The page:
The gymnasium at Bremerton High School was dark Saturday night except a single ring of light pointing down directly on the Knight logo at mid-court. About 100 people, nearly all of them under 30 years old, surrounded the center circle but they weren’t there for a basketball game.
A disc jockey pumped music loudly across the hardwood floor, but it wasn’t prom. It was a dance of sorts, though. It was Bremerton High School’s break dance battle, or B-Boy Battle as one of the dancers said it’s called.
More than a dozen teams from around the Northwest converged on the school’s gym to compete for $300 worth of prizes. Teams of three dancers squared off throughout the night, taking each other on in head to head dance battles until only two were left to compete in a final showdown.
Each team lined up on either side of the center circle, directly facing each other. The music starts and the first dancer crosses into neutral territory. The dance that then takes place is confrontational but not hostile‚ confident but not arrogant.
Dancing face-to-face with the competition while they stand by, the dancers seem to move to simultaneously intimidate the competition and impress the audience.
While each set of teams competed, a group of judges sat by and decided the fate of every group.
Break dancing isn’t sanctioned by the Washington Interscholastic Athletic Association, but that didn’t stop BHS students from bringing a contest to their school. An after-school club at Bremerton brings together students to practice and perform the art of break dancing.
The after-school group, Project Footwork, has been active at the school since 2009, during the senior year of founding member Axel Lovinaria. Lovinaria learned his first break dancing moves in junior high.
When he showed his friends, he said, they wanted to learn as well so they formed an unofficial group. Things kept growing from there.
“Random people we didn’t even know wanted to learn how to break dance,” Lovinaria said.
That brought about the school group. Lovinaria said the group put together advertising for the school’s morning broadcast and the numbers jumped exponentially.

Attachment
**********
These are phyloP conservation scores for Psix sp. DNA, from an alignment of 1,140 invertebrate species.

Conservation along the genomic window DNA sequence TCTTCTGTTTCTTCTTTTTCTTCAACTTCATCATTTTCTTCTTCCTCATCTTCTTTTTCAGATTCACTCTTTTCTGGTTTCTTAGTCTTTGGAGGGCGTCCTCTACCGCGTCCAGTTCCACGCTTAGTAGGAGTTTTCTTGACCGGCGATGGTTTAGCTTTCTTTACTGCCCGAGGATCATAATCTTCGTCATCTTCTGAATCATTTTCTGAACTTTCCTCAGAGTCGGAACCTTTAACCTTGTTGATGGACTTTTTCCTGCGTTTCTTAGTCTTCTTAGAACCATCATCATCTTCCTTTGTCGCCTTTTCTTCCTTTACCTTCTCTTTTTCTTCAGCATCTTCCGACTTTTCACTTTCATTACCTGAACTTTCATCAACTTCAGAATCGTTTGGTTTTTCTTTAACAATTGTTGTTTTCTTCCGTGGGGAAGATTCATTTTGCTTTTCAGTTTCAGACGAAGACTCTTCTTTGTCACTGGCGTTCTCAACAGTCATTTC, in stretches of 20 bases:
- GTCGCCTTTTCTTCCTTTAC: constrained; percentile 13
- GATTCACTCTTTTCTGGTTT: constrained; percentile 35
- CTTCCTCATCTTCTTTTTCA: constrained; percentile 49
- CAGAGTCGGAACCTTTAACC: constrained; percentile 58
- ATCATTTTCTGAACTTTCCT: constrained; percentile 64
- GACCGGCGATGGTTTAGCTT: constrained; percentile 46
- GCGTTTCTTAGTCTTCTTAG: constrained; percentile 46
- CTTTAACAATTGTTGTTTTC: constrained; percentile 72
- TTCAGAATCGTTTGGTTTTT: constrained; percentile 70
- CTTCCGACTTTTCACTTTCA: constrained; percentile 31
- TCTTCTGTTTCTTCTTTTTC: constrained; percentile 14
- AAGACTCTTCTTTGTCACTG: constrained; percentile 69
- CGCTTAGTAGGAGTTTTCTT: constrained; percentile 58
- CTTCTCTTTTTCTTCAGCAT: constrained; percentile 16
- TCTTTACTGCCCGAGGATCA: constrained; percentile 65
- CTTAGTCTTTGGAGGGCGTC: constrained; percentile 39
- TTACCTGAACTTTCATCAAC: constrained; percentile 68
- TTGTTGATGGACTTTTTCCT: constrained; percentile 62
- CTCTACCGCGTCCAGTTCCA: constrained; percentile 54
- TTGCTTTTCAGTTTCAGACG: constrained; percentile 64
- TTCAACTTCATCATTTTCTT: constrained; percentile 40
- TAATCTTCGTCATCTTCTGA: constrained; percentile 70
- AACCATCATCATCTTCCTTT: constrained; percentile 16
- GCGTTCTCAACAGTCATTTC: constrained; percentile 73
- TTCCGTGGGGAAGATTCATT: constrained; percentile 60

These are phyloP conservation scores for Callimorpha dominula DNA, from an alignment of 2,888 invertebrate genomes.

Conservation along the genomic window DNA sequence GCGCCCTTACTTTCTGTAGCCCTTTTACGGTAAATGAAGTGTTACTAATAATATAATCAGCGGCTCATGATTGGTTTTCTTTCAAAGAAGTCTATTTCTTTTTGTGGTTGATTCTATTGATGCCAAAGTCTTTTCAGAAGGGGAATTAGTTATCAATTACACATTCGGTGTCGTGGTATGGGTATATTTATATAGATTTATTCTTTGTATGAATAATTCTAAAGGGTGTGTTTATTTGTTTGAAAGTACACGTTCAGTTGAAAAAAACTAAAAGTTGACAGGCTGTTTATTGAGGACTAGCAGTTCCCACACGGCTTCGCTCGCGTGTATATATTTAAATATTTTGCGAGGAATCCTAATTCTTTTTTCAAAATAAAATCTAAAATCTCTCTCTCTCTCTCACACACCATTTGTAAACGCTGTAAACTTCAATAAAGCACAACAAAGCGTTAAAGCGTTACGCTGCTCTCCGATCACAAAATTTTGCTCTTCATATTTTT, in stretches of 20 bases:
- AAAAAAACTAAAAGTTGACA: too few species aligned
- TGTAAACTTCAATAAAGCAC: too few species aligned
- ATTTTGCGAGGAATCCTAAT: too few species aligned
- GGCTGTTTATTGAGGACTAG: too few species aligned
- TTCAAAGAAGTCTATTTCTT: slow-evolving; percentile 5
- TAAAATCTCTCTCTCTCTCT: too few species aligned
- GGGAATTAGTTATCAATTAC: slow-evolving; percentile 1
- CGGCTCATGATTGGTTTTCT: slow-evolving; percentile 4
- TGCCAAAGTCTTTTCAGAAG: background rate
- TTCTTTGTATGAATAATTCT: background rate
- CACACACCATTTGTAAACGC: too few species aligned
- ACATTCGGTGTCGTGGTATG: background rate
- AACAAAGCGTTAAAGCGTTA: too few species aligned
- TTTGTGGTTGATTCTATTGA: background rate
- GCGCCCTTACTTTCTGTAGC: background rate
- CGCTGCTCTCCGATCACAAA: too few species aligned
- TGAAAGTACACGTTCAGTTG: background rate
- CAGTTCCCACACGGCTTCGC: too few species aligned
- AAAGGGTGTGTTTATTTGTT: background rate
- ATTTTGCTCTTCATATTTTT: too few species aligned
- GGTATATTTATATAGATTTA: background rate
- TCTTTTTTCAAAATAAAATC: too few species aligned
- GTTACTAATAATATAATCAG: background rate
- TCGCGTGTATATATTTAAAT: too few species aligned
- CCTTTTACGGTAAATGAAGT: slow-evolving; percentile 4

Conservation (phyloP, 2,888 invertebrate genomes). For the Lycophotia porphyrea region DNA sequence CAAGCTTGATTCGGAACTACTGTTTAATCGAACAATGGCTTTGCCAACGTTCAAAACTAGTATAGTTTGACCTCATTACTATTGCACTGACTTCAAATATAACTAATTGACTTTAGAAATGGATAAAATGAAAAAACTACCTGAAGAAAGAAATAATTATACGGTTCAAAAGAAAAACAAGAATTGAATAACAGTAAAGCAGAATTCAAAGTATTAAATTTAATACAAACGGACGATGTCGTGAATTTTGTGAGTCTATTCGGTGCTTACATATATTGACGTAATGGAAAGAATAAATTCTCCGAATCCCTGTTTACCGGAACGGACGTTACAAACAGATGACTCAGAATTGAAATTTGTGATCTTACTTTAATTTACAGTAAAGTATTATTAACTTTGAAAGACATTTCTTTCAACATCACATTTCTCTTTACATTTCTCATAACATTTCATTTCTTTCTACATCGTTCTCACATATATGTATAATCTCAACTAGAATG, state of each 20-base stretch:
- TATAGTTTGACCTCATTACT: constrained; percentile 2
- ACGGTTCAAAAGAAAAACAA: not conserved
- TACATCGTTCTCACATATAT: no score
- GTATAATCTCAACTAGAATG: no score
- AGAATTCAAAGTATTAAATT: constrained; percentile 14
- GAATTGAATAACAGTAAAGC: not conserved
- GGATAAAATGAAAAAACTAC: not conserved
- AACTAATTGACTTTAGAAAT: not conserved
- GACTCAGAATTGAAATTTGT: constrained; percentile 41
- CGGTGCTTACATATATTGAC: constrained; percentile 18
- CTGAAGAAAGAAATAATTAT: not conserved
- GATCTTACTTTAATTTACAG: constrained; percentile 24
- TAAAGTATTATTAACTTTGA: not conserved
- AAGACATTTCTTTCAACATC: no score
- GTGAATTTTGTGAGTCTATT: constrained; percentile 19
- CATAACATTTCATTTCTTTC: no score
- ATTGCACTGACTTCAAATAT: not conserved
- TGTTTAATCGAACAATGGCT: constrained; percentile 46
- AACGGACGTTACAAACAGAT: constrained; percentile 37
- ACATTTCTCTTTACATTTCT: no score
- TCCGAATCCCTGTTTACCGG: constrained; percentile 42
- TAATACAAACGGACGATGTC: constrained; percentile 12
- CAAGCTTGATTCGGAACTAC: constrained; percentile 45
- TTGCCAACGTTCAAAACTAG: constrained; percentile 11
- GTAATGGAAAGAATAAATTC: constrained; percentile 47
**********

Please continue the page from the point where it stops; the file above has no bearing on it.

“In my head I was like, ‘I want people to like what we do and have fun (with) what we do,” Lovinaria said.
Lovinaria has since graduated and is now a student at Olympic College. He isn’t as involved with the group anymore, he said, but he checks in from time to time.
“Like the forefather,” he laughed.
His younger brother, Geo, danced in a group at Saturday’s competition. His team, Radical Maneuvers, consists of himself, Joseph Barrientos and Quincy Floyd.
“We’re not really here to compete,” Geo said. “We’re just here to battle and have fun with it.”
Sophomore Tiarra La said break dancing isn’t her own forte, but she is a dancer and one of the students who led the charge to bring the battle to Bremerton. She said part of the reason she pushed for the competition was to help pull Bremerton’s break dancing community more into the spotlight.
“There’s a huge community (in Bremerton),” La said. “I feel like it gets overlooked because it’s so small and because it’s next to the Seattle area.”
When she moved to Bremerton High School from Seattle for her freshman year, she discovered Project Footwork and felt the group could have a future.
“They had so much potential but they weren’t doing anything about it,” she said. “They were going to battles but they weren’t doing anything with the club.”
Eric Crumb, another Bremerton student who helped organize and put on the event, agreed with La’s sentiment.
“My freshman year I saw Project Footwork. It was big in people, but it was small in what they did,” Crumb said. “I decided that we needed to do something with the community so I said let’s throw a B-Boy Battle, and everybody jumped on board.”
La, Crumb and the other members of Project Footwork are on their way to turning the group’s potential into results and with Saturday night’s competition, that future La spoke about is starting to become a reality.